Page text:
Problems with ordinary bean bag type structures used for these purposes include, (1) the inability to retain a sufficient number of beans (or more modern foam plastic filler pellets, or even still other filler materials) up high in a vertically oriented bag and, (2) an insufficient "fit" to the body because of large variations in body size and shape. That is, when an oversized bag is used to support the external forces exerted by a body or portion thereof, the filler material disperses and does not provide equal pressures on all cuved surfaces of that body portion, whether it be convex or concave, and fails to provide adequate support and/or comfort for that body or body part. While bean bag chairs provide good fit and the required support, they are relatively large. The two improvements described below are intended to overcome these problems by providing good support and comfort in presently used chairs.

In FIG. 1 it is shown that bag 22 is made of two half patterns, 10 and 12, joined by seam 14. The so enclosed portion is partially filled with suitable "beans" 18 (which are currently made of a foam plastic pellet material) in the conventional manner. (See FIG. 2.)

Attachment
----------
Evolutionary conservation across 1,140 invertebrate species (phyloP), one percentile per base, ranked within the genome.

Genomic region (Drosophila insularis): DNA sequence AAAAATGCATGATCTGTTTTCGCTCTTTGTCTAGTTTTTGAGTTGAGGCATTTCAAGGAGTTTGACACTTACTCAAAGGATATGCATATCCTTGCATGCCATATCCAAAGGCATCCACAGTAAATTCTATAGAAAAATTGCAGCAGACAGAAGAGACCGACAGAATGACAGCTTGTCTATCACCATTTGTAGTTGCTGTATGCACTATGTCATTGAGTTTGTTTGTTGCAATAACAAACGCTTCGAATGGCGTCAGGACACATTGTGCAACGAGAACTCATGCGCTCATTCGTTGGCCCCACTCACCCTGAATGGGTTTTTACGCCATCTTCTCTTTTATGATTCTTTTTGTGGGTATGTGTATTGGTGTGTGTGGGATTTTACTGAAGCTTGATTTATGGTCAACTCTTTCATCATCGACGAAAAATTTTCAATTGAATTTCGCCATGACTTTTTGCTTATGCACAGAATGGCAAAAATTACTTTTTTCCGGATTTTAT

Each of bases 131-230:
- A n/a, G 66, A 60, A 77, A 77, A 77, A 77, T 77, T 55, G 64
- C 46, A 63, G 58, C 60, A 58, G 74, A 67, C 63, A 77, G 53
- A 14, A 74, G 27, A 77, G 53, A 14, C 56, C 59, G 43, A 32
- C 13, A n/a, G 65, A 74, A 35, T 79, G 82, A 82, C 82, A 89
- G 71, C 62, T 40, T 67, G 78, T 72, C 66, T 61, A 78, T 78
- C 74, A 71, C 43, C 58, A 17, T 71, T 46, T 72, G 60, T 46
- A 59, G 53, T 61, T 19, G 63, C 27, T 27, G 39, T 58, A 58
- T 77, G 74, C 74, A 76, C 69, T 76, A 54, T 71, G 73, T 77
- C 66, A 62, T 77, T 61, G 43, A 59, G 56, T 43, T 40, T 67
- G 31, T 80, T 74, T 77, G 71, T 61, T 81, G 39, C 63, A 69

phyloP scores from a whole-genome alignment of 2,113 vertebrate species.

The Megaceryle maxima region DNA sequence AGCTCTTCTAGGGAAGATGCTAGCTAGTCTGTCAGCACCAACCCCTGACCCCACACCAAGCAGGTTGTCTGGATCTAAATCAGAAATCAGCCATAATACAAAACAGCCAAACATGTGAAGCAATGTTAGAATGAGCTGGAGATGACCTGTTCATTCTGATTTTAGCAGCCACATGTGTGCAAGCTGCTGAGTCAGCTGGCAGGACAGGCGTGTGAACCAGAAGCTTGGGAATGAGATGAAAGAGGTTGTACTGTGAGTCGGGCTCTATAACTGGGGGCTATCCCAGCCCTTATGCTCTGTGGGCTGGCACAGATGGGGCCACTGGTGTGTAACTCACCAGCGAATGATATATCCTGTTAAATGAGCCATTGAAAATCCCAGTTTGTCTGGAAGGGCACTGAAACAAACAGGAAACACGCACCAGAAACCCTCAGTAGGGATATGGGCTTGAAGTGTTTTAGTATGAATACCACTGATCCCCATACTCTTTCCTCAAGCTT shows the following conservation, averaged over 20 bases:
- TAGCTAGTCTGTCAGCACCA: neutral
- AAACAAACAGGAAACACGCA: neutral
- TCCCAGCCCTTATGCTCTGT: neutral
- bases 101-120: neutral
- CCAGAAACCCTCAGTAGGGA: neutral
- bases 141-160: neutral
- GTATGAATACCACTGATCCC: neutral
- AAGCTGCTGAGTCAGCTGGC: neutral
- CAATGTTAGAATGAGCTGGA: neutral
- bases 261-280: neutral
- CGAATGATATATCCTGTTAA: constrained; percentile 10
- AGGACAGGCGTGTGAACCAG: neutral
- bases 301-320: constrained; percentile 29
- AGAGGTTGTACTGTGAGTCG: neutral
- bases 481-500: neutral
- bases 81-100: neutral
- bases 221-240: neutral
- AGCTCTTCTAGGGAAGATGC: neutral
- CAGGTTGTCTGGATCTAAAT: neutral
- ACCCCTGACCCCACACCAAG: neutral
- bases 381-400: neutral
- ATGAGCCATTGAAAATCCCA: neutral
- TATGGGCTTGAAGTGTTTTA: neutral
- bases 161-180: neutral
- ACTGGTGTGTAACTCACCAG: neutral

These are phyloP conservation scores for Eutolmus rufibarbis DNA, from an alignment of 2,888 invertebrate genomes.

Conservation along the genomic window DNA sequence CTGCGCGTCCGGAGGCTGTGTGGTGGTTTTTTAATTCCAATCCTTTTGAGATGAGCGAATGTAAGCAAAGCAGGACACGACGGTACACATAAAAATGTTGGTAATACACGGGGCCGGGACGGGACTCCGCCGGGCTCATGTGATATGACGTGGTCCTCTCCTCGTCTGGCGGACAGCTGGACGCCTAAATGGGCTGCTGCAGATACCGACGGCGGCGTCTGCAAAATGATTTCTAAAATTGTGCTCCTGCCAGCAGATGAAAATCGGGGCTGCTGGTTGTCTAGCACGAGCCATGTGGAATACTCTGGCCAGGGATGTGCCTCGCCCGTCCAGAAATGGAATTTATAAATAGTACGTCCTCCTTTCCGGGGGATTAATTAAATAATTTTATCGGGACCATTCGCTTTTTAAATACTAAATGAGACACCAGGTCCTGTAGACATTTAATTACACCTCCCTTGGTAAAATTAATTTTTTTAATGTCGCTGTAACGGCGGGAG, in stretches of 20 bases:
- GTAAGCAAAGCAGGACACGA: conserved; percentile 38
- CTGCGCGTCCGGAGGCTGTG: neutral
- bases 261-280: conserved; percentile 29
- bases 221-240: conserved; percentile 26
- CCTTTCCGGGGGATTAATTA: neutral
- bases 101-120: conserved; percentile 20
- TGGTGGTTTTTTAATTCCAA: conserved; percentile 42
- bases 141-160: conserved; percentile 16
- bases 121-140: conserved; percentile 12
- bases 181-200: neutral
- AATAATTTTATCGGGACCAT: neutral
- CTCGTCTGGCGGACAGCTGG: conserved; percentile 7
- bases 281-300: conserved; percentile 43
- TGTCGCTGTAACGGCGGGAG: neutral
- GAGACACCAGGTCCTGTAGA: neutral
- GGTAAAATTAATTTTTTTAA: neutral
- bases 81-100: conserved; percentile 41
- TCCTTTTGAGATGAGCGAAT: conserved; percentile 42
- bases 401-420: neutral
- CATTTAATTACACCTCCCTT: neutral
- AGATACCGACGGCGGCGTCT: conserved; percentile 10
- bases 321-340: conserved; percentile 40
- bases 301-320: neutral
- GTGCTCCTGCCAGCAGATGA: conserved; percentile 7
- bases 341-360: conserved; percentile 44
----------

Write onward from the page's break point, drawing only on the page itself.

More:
The first improvement to this age old design is the addition of sealing strips 24 and 26, which may be made of loop and hook fastening strips, each half of which is sewn or otherwise fastened in position on the inner side of half patterns 10 and 12, respectively. (One such loop and hook material is "Velcro" which is believed to be a trademark of Velcro U.S.A., Inc., Manchester, N.H. 03208.) They are positioned in such a way as to allow the loop and hook half strips to be sealed each to the other by applying slight pressure to bag 22 from the outside. (Typical internal positioning of the loop and hook strip halves is shown in FIG. 2 at 26.) The filler material can then be retained within a smaller envelope between sealing strips 24, 26, for those cases in which it is desirable to make the bag smaller and thicker.